Flesh and Paper
Ellen Pilon is a library assistant in the Patrick Power Library at Saint
Mary’s University in Halifax.
So often with a book of poems, the introduction, written by a poet, spoils the effect of the poems with its strident message. Perhaps poets sometimes feel the point or message of their poems will be missed unless they baldly reinforce it in prose. Flesh and Paper is an example. The poets attempt a lesbian context in their introduction which immediately discourages non-lesbians from turning the pages to sample the poems. The book is by lesbians for lesbians and offers little of interest to those of us not included in the sisterhood. It is unfortunate because some of the poems, especially “Narrative distance,” “Be a dolphin then,” and “Further notes:” are extremely good.
This is a short book of 48 poems arranged in 5sections. Whose poems are whose is not explained, presumably because, as the jacket announces, the poems “are a dialogue between two women who write to, for and with each other, as friends, poets, lesbians and lovers. The two voices shape a universe in which the lesbian consciousness is central.” Unfortunately the poets do not discuss this aspect of their work in the introduction. It is an interesting experiment in style but the result is raw, choppy and unpolished. Although the subject of pairs and series of poems are similar, the myths, styles, references, images are so different that the result is not union but disharmony.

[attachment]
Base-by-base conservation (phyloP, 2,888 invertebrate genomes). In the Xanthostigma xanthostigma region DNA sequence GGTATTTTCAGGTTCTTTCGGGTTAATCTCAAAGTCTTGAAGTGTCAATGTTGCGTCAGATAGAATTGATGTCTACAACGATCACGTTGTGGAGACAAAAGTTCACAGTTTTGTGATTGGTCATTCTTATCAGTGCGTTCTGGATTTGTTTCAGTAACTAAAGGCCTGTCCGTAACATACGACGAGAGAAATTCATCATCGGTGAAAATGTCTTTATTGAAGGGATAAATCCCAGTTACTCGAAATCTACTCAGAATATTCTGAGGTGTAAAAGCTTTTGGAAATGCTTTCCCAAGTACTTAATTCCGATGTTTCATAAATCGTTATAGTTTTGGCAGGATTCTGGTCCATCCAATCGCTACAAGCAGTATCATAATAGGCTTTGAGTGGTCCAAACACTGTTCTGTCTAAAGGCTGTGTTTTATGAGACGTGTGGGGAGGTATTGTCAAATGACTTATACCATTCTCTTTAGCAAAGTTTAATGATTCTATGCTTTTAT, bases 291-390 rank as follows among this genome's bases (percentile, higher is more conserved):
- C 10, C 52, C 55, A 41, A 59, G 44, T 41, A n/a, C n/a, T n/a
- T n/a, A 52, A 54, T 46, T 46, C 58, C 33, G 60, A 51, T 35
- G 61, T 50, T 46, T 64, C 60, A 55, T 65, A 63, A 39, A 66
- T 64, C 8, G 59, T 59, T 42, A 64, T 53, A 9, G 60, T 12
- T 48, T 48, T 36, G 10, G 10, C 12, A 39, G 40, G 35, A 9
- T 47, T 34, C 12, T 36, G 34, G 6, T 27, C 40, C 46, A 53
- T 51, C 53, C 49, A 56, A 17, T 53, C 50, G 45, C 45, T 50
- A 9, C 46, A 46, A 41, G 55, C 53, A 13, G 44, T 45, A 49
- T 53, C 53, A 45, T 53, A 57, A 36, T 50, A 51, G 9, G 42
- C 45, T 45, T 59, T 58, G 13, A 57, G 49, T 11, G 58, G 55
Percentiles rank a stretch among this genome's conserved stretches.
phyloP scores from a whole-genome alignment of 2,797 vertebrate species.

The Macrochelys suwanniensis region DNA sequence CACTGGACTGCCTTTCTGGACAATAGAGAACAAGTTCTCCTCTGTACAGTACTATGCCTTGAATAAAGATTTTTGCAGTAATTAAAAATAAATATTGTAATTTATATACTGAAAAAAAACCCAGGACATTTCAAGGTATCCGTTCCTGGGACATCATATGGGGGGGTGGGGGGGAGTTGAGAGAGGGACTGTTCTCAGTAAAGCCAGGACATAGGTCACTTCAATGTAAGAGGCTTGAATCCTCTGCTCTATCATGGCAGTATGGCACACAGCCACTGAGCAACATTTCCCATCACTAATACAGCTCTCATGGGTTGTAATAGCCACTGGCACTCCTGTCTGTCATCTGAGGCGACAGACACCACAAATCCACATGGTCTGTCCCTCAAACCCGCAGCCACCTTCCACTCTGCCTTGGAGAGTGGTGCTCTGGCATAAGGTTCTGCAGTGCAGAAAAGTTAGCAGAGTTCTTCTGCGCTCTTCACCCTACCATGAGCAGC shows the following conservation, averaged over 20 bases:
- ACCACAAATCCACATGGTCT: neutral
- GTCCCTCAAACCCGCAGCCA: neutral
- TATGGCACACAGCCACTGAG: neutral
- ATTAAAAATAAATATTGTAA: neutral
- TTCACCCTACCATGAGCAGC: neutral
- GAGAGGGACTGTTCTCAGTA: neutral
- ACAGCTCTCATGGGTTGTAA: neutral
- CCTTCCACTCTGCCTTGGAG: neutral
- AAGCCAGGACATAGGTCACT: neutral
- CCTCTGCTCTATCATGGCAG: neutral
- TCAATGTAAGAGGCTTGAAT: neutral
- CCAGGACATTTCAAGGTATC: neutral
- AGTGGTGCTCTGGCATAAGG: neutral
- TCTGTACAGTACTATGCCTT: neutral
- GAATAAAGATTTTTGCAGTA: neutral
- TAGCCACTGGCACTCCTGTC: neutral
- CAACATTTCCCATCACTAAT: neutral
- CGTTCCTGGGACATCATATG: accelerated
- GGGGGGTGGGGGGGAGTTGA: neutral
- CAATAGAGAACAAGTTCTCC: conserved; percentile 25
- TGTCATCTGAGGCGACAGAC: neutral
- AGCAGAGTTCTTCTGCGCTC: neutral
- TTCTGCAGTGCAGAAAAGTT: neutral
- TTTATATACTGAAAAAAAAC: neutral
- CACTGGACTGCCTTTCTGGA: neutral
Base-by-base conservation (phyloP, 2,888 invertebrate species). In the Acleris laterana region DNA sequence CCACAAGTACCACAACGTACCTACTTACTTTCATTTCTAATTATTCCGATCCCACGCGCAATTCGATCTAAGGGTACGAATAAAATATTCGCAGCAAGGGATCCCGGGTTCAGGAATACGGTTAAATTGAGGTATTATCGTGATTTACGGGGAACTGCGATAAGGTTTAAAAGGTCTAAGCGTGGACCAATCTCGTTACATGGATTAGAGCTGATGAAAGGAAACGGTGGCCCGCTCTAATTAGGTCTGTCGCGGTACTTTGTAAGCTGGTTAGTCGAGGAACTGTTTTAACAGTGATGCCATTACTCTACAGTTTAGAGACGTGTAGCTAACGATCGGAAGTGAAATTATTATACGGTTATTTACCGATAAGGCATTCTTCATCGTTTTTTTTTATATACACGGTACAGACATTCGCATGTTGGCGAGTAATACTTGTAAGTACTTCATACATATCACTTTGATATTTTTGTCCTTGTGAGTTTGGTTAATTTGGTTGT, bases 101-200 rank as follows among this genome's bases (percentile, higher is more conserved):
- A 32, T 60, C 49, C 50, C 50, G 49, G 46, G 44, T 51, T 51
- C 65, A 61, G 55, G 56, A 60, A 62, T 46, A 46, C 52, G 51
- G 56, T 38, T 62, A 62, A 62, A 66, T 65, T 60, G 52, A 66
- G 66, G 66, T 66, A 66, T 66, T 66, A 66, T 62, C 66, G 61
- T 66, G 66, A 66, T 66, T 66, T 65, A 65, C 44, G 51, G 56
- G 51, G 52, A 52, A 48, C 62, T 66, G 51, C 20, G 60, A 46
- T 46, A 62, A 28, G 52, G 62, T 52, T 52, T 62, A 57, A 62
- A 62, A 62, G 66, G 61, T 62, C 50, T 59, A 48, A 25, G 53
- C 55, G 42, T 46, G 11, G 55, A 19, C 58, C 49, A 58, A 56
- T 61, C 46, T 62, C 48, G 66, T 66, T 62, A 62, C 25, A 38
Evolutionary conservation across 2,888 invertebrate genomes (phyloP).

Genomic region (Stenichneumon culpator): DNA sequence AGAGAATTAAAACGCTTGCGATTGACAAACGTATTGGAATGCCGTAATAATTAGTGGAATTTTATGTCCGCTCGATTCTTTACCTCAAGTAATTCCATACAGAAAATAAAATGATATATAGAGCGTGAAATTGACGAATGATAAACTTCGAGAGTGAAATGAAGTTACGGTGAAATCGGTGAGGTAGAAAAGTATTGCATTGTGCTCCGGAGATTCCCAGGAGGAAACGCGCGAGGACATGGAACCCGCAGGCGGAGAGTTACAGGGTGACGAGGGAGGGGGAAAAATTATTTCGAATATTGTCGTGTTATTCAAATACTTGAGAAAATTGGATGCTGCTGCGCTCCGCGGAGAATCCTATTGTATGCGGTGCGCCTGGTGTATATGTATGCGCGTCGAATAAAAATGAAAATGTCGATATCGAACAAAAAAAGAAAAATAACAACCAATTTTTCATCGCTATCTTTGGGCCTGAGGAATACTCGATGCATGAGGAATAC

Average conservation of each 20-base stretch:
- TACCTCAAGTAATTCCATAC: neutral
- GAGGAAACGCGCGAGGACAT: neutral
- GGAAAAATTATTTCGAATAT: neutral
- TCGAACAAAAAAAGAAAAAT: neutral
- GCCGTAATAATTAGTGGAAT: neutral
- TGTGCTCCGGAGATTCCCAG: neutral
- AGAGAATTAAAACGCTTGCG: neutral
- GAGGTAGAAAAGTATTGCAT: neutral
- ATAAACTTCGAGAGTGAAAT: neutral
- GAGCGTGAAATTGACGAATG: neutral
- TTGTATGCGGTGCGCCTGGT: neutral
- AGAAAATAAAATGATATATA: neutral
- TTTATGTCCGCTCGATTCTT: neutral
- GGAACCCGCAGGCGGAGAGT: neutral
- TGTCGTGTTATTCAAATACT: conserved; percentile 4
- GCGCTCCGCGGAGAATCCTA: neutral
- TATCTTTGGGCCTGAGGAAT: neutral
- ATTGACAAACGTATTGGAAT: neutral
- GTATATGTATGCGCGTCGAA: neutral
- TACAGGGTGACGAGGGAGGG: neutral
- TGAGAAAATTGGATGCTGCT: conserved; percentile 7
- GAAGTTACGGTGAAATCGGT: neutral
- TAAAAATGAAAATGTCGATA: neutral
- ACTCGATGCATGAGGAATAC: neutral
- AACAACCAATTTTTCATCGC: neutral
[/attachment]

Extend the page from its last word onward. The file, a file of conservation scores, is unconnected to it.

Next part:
The poets’ words assert how proud they are to be lesbian, but the emotions emerging from the poems suggest something quite different: fear, uncertainty, lack of confidence, awareness of being watched by each other and outsiders. One positive force which successfully endures, however, is an unhesitating dedication to each other. It is refreshing to read love poems which do not ultimately degenerate into bitter invective.